- Fred Hargis

Definitely looks like the best option. Drawer, over arm, and a box fan with a furnace filter on it.
The drawer will be about 8 inches high and go in the bottom of the yellow part of the diagram. That will let me have space for other stuff there too.

-- Marc Spagnuolo (standing in front of clamp wall): I think I need a few more . Me (owner of at least 8 clamps):.....?

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Sanderguy777

273 posts in 2117 days


#9 posted 11-01-2019 02:56 PM

I want to run an idea past you guys.

The grid looking part of the diagram is where the saw is going to sit. It is about 1.5” lower than the rest of the base because I was planning on putting the saw on drawer slides.

The reason is then if I need to replace a belt or the motor, I can slide the saw out and get at it easily. Otherwise I’ll have to slide it out against friction and that won’t be easy or good for the saw. Also, they would keep the saw aligned with any tracks or jigs I add along the way.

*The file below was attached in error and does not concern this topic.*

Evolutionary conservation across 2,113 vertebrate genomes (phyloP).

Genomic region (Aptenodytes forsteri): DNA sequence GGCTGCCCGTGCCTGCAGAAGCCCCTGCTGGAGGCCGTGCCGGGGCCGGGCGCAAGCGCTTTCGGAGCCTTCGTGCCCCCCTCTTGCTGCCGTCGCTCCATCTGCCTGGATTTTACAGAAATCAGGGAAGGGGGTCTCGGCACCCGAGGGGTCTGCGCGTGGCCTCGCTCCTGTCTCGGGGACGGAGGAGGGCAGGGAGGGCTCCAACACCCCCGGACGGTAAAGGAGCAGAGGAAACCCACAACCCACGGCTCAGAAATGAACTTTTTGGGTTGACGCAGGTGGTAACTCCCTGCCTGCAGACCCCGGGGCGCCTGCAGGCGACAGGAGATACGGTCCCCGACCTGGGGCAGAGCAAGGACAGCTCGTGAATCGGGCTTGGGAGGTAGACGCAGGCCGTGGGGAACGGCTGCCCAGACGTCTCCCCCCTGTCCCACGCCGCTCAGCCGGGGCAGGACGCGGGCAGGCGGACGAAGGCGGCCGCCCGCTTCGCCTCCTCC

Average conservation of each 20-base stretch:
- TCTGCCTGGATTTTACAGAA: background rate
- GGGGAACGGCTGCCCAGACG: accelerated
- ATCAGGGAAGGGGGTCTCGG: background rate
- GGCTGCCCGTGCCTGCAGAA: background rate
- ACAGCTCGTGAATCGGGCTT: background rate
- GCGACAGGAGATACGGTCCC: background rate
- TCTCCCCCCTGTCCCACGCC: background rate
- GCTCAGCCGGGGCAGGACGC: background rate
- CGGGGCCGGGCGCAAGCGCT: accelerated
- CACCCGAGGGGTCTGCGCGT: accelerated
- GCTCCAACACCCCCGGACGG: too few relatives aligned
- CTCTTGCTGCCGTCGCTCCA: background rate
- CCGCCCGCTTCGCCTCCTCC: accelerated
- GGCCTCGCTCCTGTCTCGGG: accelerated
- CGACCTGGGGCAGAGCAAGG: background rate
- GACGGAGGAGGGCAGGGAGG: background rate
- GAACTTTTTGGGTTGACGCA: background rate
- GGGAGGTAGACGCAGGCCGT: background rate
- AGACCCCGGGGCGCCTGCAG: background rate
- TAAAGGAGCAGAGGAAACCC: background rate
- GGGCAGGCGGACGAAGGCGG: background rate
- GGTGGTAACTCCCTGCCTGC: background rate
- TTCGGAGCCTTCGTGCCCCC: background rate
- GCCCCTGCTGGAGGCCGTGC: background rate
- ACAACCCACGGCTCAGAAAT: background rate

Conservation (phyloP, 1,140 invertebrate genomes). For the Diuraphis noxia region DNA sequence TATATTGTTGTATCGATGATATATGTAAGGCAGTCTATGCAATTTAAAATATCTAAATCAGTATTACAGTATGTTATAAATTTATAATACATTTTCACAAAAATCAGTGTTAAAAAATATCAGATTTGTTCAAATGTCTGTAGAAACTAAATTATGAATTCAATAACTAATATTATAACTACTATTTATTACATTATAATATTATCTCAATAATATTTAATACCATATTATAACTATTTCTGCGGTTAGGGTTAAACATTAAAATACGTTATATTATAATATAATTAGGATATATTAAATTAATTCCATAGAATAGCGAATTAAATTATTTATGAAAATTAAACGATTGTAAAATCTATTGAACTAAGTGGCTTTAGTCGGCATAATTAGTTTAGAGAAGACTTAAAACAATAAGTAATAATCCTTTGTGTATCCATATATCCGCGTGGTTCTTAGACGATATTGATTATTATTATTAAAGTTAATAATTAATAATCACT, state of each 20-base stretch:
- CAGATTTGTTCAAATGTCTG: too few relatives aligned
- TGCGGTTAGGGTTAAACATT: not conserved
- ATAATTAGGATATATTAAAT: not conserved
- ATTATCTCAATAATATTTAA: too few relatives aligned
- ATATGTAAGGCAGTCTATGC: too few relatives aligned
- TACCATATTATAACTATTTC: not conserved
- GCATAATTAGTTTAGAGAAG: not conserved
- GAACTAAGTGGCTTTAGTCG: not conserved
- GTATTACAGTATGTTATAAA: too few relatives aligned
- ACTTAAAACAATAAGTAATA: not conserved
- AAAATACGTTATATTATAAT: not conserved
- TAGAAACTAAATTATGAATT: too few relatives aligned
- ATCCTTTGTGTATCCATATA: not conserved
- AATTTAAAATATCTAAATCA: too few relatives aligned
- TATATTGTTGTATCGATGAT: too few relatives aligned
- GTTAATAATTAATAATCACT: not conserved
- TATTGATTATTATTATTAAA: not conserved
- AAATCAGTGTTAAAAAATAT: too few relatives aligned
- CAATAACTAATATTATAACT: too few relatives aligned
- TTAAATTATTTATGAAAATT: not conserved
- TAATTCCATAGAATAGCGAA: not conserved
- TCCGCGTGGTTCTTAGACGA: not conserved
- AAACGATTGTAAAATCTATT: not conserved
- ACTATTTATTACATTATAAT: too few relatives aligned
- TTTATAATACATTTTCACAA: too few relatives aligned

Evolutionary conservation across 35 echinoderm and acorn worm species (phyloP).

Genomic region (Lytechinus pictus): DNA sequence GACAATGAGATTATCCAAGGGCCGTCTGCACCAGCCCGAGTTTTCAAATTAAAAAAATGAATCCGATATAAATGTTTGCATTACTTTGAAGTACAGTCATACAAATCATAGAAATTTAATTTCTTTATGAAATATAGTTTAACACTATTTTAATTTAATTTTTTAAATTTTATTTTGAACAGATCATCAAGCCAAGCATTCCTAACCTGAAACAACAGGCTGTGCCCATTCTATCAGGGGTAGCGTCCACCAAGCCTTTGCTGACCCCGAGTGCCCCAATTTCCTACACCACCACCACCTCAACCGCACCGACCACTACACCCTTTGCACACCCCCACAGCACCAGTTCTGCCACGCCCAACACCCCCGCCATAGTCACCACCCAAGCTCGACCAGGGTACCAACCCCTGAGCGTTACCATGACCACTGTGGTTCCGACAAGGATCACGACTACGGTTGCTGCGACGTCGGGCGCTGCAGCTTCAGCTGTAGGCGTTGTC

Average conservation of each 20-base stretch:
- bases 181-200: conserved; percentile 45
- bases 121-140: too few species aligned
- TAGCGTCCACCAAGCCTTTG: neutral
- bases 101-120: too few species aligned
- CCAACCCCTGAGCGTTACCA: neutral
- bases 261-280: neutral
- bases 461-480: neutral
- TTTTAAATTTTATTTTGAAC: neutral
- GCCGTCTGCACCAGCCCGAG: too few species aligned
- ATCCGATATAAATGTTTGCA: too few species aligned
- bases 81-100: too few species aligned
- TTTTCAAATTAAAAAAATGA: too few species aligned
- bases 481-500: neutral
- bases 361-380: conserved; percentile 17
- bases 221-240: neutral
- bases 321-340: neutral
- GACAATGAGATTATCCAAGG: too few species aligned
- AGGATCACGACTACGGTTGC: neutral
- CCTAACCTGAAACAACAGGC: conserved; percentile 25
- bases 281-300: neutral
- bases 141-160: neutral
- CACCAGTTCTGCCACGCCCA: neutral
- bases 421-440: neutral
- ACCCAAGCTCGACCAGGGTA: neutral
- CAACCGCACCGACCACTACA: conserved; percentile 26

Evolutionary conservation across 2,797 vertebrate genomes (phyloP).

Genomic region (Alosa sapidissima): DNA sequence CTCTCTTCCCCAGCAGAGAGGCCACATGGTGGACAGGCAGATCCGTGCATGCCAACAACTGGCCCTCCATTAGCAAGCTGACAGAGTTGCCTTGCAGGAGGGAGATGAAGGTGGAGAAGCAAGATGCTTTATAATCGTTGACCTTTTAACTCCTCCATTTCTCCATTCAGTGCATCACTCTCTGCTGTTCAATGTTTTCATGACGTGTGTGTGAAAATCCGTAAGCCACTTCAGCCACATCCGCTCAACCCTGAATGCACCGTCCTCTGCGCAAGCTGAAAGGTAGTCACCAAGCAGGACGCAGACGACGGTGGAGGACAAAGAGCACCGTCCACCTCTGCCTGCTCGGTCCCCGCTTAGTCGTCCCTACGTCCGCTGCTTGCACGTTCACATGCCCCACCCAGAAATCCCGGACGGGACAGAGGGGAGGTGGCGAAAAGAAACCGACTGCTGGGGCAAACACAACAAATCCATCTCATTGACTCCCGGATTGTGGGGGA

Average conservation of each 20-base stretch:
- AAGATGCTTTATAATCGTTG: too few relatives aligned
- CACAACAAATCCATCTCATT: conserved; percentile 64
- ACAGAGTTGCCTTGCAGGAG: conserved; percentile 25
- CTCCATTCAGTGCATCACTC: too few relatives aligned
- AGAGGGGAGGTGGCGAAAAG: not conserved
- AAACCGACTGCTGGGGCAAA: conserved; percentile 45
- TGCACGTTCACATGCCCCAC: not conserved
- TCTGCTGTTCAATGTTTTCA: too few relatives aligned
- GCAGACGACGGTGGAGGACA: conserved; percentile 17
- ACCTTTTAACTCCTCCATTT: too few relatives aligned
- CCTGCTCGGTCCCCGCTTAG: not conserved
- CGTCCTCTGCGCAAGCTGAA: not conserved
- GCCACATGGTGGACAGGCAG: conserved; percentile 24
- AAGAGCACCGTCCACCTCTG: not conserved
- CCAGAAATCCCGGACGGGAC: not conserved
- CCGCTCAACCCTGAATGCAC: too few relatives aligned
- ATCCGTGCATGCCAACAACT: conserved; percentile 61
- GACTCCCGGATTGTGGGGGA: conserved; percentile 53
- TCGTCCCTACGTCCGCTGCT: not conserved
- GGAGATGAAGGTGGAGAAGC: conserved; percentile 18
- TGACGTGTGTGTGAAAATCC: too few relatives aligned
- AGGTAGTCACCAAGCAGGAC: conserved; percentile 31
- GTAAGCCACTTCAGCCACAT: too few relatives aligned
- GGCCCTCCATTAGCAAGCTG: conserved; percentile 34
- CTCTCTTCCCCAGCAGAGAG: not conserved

These are the tracks I’m thinking about
https://www.rockler.com/centerlinereg-lifetime-series-758-220-lb-heavy-duty-full-extension-drawer-slides

Good idea? Bad idea? Are there better, more cost effective slides? They probably need to be ball bearing right? (They will be away from most dust, and I’ll make a few little dams that keep dust out of their area for the most part.

-- Marc Spagnuolo (standing in front of clamp wall): I think I need a few more . Me (owner of at least 8 clamps):.....?

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MrRon

5954 posts in 4159 days


#10 posted 11-01-2019 03:47 PM

I feel there is too much “wiggle” room with drawer slides to keep the saw from moving around while cutting. Like any stationary saw, it needs to be stationary in use. Just try a drawer in your kitchen to see what I mean.

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Sanderguy777

273 posts in 2117 days


#11 posted 11-01-2019 07:38 PM

Is this the serial number?

It’s right under the table top on the bracket that holds the tilt mechanism.

-- Marc Spagnuolo (standing in front of clamp wall): I think I need a few more . Me (owner of at least 8 clamps):.....?

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Sanderguy777

273 posts in 2117 days


#12 posted 11-01-2019 08:08 PM

A drawer in OUR kitchen… that’s like comparing an m16 to an AK47! Our drawers are from the 50s and dont have metal slides…

Jokes aside, do they wiggle side to side or just want to extend? I’d have a stop block to stop the extension…

-- Marc Spagnuolo (standing in front of clamp wall): I think I need a few more . Me (owner of at least 8 clamps):.....?